How well do plant based alternatives fare nutritionally compared to cow’s milk?
- 1.6k Downloads
Due to the issues like lactose intolerance and milk allergy arising from the consumption of cow’s milk, there has been an increased demand in the plant based alternative milks around the world. Food industry has addressed these demands by introducing various milk beverages which are promoted as alternatives coming from plant sources which include almond milk and soy milk. Though they are popularly advertised as healthy and wholesome, little research has been done in understanding the nutritional implications of consuming these milk beverages in short term and long term. Further, consumers associate these alternatives to be a direct substitute of cow’s milk which might not be true in all cases. This review tries to address the issue by outlining the differences between cow’s milk and commercially available alternative milks in terms of their nutrient content. Though various plant based alternate milks have been studied, only the four most consumed milk beverages are presented in this review which are consumed widely around the world. A complete nutritional outline and the corresponding health benefits of consuming these plant based milk beverages have been discussed in detail which could help the consumers make an informed decision.
KeywordsMilk beverages Nutrition Plant based alternative milks Almond milk Soy milk
Dietary Reference Intakes
Estimated Average Requirements
Monounsaturated fatty acids
Polyunsaturated fatty acids
United States Department of Agriculture
The authors are grateful to the discovery grant provided by NSERC (Natural Sciences and Engineering Research Council of Canada) as financial support for the research program.
Compliance with ethical standards
Conflict of interest
The authors report no conflict of interest.
- Cuppari C, Manti S, Salpietro A, Dugo G, Gitto E, Arrigo T, Sturiale M, Salpietro C (2015) Almond milk: a potential therapeutic weapon against cows milk protein allergy. J Biol Regul Homeost Agents 29:8–12Google Scholar
- Douglas G (1995) Dairy science and technology education series. University of Guelph, GuelphGoogle Scholar
- Ekanayaka R, Ekanayaka N, Perera B, De Silva P (2013) Impact of a traditional dietary supplement with coconut milk and soya milk on the lipid profile in normal free living subjects. J Nutr MetabGoogle Scholar
- Eshtiaghi MN, Paoplook K (2013) Application of high electric field pulses in coconut milk processing. Int J Agric Innov Res 2:357–362Google Scholar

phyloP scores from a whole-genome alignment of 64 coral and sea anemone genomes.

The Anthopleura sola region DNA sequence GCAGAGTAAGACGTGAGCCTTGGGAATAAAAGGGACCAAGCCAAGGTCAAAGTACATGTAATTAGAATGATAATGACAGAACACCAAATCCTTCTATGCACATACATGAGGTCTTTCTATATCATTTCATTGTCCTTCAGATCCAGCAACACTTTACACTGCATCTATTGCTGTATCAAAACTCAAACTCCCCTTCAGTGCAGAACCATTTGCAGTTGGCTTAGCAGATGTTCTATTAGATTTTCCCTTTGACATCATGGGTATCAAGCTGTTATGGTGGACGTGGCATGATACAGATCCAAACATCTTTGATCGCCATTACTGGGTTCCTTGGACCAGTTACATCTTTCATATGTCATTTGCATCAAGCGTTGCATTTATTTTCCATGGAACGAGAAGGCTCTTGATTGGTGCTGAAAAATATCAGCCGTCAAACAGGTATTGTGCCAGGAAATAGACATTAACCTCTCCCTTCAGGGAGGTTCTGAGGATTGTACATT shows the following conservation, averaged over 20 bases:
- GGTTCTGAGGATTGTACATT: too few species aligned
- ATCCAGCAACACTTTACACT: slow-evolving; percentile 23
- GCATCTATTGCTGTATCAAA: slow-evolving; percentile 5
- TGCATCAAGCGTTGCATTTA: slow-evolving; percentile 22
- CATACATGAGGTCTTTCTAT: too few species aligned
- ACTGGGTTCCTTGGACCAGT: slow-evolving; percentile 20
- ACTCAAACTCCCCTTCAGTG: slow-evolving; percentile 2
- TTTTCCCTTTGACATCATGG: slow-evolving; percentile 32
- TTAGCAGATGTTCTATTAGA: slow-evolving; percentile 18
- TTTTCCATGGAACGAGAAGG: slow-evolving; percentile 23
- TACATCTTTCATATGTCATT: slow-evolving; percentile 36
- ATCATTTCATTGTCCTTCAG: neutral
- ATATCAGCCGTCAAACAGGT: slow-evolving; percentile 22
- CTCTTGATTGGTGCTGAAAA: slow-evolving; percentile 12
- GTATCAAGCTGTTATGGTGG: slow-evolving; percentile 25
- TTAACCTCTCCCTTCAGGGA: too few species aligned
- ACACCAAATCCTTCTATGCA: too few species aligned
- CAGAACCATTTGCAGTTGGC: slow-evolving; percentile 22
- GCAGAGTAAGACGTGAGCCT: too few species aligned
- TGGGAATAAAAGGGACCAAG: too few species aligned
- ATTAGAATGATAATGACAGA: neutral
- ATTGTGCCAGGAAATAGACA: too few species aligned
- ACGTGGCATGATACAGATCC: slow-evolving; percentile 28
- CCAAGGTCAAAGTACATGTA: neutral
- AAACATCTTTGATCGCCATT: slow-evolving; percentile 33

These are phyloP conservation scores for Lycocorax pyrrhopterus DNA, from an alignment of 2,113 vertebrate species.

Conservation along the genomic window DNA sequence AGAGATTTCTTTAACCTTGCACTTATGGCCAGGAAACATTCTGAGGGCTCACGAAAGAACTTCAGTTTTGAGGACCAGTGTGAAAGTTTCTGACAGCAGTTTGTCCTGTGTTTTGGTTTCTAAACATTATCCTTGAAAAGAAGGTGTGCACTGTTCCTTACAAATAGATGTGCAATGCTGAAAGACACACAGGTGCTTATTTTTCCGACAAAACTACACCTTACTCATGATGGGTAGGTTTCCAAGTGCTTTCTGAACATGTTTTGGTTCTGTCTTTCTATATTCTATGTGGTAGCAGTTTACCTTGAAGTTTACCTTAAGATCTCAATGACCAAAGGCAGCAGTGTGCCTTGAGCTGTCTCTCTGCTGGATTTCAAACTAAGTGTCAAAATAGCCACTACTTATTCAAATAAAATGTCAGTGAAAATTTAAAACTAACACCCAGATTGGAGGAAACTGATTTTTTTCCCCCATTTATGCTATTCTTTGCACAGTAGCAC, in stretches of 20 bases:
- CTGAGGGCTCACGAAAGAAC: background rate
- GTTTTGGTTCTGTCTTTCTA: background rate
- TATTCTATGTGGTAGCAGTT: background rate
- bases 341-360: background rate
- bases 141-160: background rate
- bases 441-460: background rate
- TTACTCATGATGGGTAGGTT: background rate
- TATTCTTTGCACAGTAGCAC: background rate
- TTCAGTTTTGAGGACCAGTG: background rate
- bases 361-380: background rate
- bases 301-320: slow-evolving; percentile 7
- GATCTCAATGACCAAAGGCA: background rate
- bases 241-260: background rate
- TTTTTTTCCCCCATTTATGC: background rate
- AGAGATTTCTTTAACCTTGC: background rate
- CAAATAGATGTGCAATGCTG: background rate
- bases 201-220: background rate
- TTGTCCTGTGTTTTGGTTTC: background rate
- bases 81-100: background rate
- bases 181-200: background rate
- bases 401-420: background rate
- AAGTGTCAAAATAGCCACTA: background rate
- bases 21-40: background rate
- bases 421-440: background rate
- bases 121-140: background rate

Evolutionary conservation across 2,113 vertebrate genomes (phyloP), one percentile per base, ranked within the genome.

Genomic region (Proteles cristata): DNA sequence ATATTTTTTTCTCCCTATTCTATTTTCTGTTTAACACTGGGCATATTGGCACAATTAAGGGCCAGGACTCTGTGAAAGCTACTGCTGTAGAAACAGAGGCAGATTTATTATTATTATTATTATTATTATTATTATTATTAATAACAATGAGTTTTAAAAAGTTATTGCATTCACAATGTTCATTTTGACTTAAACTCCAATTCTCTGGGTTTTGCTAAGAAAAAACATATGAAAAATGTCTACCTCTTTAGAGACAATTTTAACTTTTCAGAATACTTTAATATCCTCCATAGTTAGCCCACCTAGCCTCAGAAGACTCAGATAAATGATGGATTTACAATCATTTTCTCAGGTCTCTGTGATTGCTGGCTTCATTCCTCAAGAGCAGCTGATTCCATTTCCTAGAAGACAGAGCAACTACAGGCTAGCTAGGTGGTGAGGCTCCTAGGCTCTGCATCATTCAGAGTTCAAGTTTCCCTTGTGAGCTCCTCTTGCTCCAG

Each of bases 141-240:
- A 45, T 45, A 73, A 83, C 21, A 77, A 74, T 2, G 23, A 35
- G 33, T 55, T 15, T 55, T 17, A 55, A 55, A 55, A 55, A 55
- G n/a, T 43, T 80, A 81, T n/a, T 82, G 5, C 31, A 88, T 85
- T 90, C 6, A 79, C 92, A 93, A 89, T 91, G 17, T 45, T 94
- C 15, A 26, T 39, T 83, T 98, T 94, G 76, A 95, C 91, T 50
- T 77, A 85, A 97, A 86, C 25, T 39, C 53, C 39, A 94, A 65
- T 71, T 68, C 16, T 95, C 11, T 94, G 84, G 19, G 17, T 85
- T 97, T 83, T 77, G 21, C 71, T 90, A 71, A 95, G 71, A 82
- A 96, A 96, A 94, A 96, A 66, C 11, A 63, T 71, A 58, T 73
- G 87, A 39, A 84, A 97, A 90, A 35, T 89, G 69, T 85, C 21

- Gizzarelli F, Corinti S, Barletta B, Iacovacci P, Brunetto B, Butteroni C, Afferni C, Onori R, Miraglia M, Panzini G, Di Felice G, Tinghino R (2006) Evaluation of allergenicity of genetically modified soybean protein extract in a murine model of oral allergen-specific sensitization. Clin Exp Allergy 36:238–248CrossRefGoogle Scholar
- Loss G, Depner M, Ulfman LH, van Neerven RJJ, Hose AJ, Genuneit J, Karvonen AM, Hyvärinen A, Kaulek V, Roduit C, Weber J, Lauener R, Pfefferle PI, Pekkanen J, Vaarala O, Dalphin J-C, Riedler J, Braun-Fahrländer C, von Mutius E, Ege MJ (2015) Consumption of unprocessed cow’s milk protects infants from common respiratory infections. J Allergy Clin Immunol 135(56–62):e52. doi: 10.1016/j.jaci.2014.08.044 Google Scholar
- Mensink RP, Zock PL, Kester AD, Katan MB (2003) Effects of dietary fatty acids and carbohydrates on the ratio of serum total to HDL cholesterol and on serum lipids and apolipoproteins: a meta-analysis of 60 controlled trials. Am J Clin Nutr 77:1146–1155Google Scholar
- Oxford English Dictionary (OED) (2016) milk, n.1 and adj. Oxford University Press, United KingdomGoogle Scholar
- Qin L, Xu J, Wang P, Tong J, Hoshi K (2007) Milk consumption is a risk factor for prostate cancer in Western countries: evidence from cohort studies. Asia Pac J Clin Nutr 16:467Google Scholar
- Salpietro CD, Gangemi S, Briuglia S, Meo A, Merlino MV, Muscolino G, Bisignano G, Trombetta D, Saija A (2005) The almond milk: a new approach to the management of cow-milk allergy/intolerance in infants. Minerva Pediatr 57:173–180Google Scholar
- Sandler RB, Slemenda CW, LaPorte RE, Cauley JA, Schramm MM, Barresi ML, Kriska AM (1985) Postmenopausal bone density and milk consumption in childhood and adolescence. Am J Clin Nutr 42:270–274Google Scholar
- Scrimshaw NS, Murray EB (1988) The acceptability of milk and milk products in populations with a high prevalence of lactose intolerance. Am J Clin Nutr 48:1142–1159Google Scholar
- Stewart H, Dong D, Carlson A (2013) Why are Americans consuming less fluid milk? A look at generational differences in intake frequency. Economic research reportGoogle Scholar
- Swagerty DL Jr, Walling AD, Klein RM (2002) Lactose intolerance. Am Fam Physician 65:1845–1850Google Scholar
- Tavazzi L, Maggioni AP, Marchioli R, Barlera S, Franzosi MG, Latini R, Lucci D, Nicolosi GL, Porcu M, Tognoni G, Gissi HFI (2008) Effect of n-3 polyunsaturated fatty acids in patients with chronic heart failure (the GISSI-HF trial): a randomised, double-blind, placebo-controlled trial. Lancet (London, England) 372:1223–1230CrossRefGoogle Scholar
- USDA National Nutrient Database for Standard Reference, Release 28 (2015) US Department of Agriculture, Agricultural Research Service, Nutrient Data Laboratory. http://www.ars.usda.gov/nea/bhnrc/ndl